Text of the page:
Fantastic post on the SLA Future Ready blog! Bruce Rosenstein lists some great ideas for renewing yourself and preparing for change. In my opinion, his post highlights the internal readiness for change that must be present when someone is serious about welcoming change into their life.
This list is derived from research for his new book about Peter Drucker. The post seems especially apropos as we near the end of another year (how did it get to be 2011?) of big and small changes.
At Cable&Clark, we fully embrace change and recognize that it is part of living and growing as individuals and as a company. That is not to say that change is easy nor does it always arrive in an expected manner, but it is always exciting.
Here are some of my favorites, slightly paraphrased, from Bruce’s post:
- Get Organized for Change: Try not to think in terms of preserving the status quo. Instead, how can you look for and take advantage of changes in the workplace and society that may have an effect on you? (emphasis added)
- Systematic Abandonment: In order to embrace the new, organize for change and expand your horizons, you‘ll need to find time. Most people are so busy that they can‘t add many new activities without dropping current ones, even those that they find satisfying and worthwhile. Regularly take a look at all your activities (inside and outside of work) and determine what can be dropped or scaled back to make way for something new, and potentially even more valuable. This could be the perfect opportunity to create more time for leisure activities such as playing in an amateur sports league; taking music, art or acting lessons; or doing more traveling. (emphasis added)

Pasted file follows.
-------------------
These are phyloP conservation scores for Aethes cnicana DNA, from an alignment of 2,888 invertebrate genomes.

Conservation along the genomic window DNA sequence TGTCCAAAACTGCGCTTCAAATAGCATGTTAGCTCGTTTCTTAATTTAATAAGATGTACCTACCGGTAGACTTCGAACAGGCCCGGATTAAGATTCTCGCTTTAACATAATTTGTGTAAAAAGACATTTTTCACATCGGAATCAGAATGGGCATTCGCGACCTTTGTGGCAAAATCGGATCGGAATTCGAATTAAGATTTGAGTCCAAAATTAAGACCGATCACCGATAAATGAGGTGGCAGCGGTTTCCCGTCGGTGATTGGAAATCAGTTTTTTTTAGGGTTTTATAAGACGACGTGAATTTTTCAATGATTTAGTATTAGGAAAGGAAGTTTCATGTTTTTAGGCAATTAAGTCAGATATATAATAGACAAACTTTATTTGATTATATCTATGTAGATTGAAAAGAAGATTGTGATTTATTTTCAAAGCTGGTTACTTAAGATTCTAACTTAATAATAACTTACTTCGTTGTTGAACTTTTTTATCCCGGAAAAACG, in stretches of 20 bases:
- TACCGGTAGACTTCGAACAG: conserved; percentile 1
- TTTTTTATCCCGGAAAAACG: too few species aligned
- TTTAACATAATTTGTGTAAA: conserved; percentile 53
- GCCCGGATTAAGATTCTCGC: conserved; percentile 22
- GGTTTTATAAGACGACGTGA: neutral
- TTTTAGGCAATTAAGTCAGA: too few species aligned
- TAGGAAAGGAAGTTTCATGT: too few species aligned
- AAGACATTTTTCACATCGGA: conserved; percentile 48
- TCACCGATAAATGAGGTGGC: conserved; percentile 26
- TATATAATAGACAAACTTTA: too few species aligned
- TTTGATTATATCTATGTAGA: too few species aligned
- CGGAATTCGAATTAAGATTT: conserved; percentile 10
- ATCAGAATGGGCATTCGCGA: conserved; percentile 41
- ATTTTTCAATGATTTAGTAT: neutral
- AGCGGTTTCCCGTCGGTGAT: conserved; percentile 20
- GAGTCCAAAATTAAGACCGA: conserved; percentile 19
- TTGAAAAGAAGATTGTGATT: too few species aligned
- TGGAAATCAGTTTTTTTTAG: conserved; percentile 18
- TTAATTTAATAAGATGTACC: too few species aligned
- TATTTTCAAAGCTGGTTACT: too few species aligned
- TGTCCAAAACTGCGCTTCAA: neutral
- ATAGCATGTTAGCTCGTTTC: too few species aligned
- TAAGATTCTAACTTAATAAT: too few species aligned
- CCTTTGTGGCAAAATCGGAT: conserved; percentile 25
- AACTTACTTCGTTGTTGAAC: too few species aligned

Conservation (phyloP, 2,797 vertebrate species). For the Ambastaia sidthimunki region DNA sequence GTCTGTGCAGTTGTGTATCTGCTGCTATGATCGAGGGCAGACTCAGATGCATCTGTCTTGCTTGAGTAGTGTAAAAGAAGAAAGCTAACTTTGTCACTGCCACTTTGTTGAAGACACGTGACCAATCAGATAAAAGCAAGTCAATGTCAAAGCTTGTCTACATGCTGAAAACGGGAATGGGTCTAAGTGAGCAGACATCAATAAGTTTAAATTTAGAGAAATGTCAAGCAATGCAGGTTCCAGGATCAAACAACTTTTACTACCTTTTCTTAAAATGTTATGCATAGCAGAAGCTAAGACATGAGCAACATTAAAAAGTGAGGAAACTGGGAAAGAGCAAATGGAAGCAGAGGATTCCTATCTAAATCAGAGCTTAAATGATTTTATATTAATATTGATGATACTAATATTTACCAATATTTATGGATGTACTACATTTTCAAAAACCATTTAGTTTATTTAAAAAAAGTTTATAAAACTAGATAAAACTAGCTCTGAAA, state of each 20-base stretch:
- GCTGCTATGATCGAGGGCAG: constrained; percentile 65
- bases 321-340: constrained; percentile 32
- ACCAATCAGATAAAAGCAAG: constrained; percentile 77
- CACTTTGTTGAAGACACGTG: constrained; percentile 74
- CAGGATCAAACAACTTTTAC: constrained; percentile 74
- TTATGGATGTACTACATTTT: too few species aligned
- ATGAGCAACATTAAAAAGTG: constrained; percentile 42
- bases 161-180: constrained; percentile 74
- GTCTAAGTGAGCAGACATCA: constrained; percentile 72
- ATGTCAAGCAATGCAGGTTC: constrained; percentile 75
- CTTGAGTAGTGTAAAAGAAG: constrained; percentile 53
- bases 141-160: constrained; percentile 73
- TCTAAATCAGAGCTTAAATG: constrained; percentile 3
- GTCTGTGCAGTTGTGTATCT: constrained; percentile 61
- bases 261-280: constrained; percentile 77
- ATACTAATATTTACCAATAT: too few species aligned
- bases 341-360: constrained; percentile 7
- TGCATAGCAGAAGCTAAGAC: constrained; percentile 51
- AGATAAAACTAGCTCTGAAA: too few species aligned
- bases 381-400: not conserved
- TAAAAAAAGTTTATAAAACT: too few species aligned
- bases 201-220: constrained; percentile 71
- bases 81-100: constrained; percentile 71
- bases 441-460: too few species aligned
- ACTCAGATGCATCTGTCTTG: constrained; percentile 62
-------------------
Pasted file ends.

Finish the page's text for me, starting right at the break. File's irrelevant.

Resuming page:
- The Power of Self-Reflection/Retreats: Take time, at regular intervals, to assess the direction of your life. Does your current job reflect the kind of person you are now, or is it more reflective of who you were when you were hired? Are you sure you will be working for the same organization in five years, and doing the same kind of work? It‘s difficult for most of us to do this thinking in the midst of a busy daily schedule. Try to carve out some time, even a short period, for sitting or walking alone, without distractions. Many people find value in short retreats, even silent ones.
- Networking for the New: Information professionals are world-class networkers, in person and online. This is an efficient and powerful way to learn about activities to add to your life. Studying the profiles of your friends in Facebook and LinkedIn can give you an idea of how people spend their time, and can be a great source of ideas. Talk to people to find out how they find time to engage in these activities, and to learn more about what they do. It could lead to a new outside interest, a volunteering opportunity, a new learning initiative, or even a new job.
- Learning by Teaching: Drucker believed that no one learns as much as the person who must teach his or her subject. But that is only one reason to get involved in teaching. It may turn into a parallel career that you can do on a part-time basis while you work at your main job. It can provide volunteering opportunities, if you teach, for instance, at a religious institution. There may also be teaching opportunities within your workplace or within library-related organizations. Try to find people who are already teaching in some capacity, and find out how they got started.
Today is National Drop Everything and Read Day, and I intend to celebrate (after work, of course!). I’m currently working on the Wizard of Oz series…yes, there are 14 different books.
I hope you have a chance to read for pure pleasure today!
As I’ve said many times, the buzzword right now (for law firms and librarians) is ‘value’; we are all trying to provide value to our clients. Since we are all in the same boat, I figure why not learn from the best…Google. For a some insight, check out this post on WiredGC. Here are the pertinent quotes:
- It’s not good enough to apply normal management disciplines – we think that scarcity breeds clarity. If, for example, we have enough resources invested in something, we halve it and eliminate overheads.
- When we build something we strive for ubiquity in usage and adoption. That helps us understand how customers react and then we build a revenue model.
- We measure people every 90 days. We get 360-degree feedback on people every 180 days and that feedback is published to the whole company. People want reality. Ninety per cent of the rewards end up going to 10pc of the people.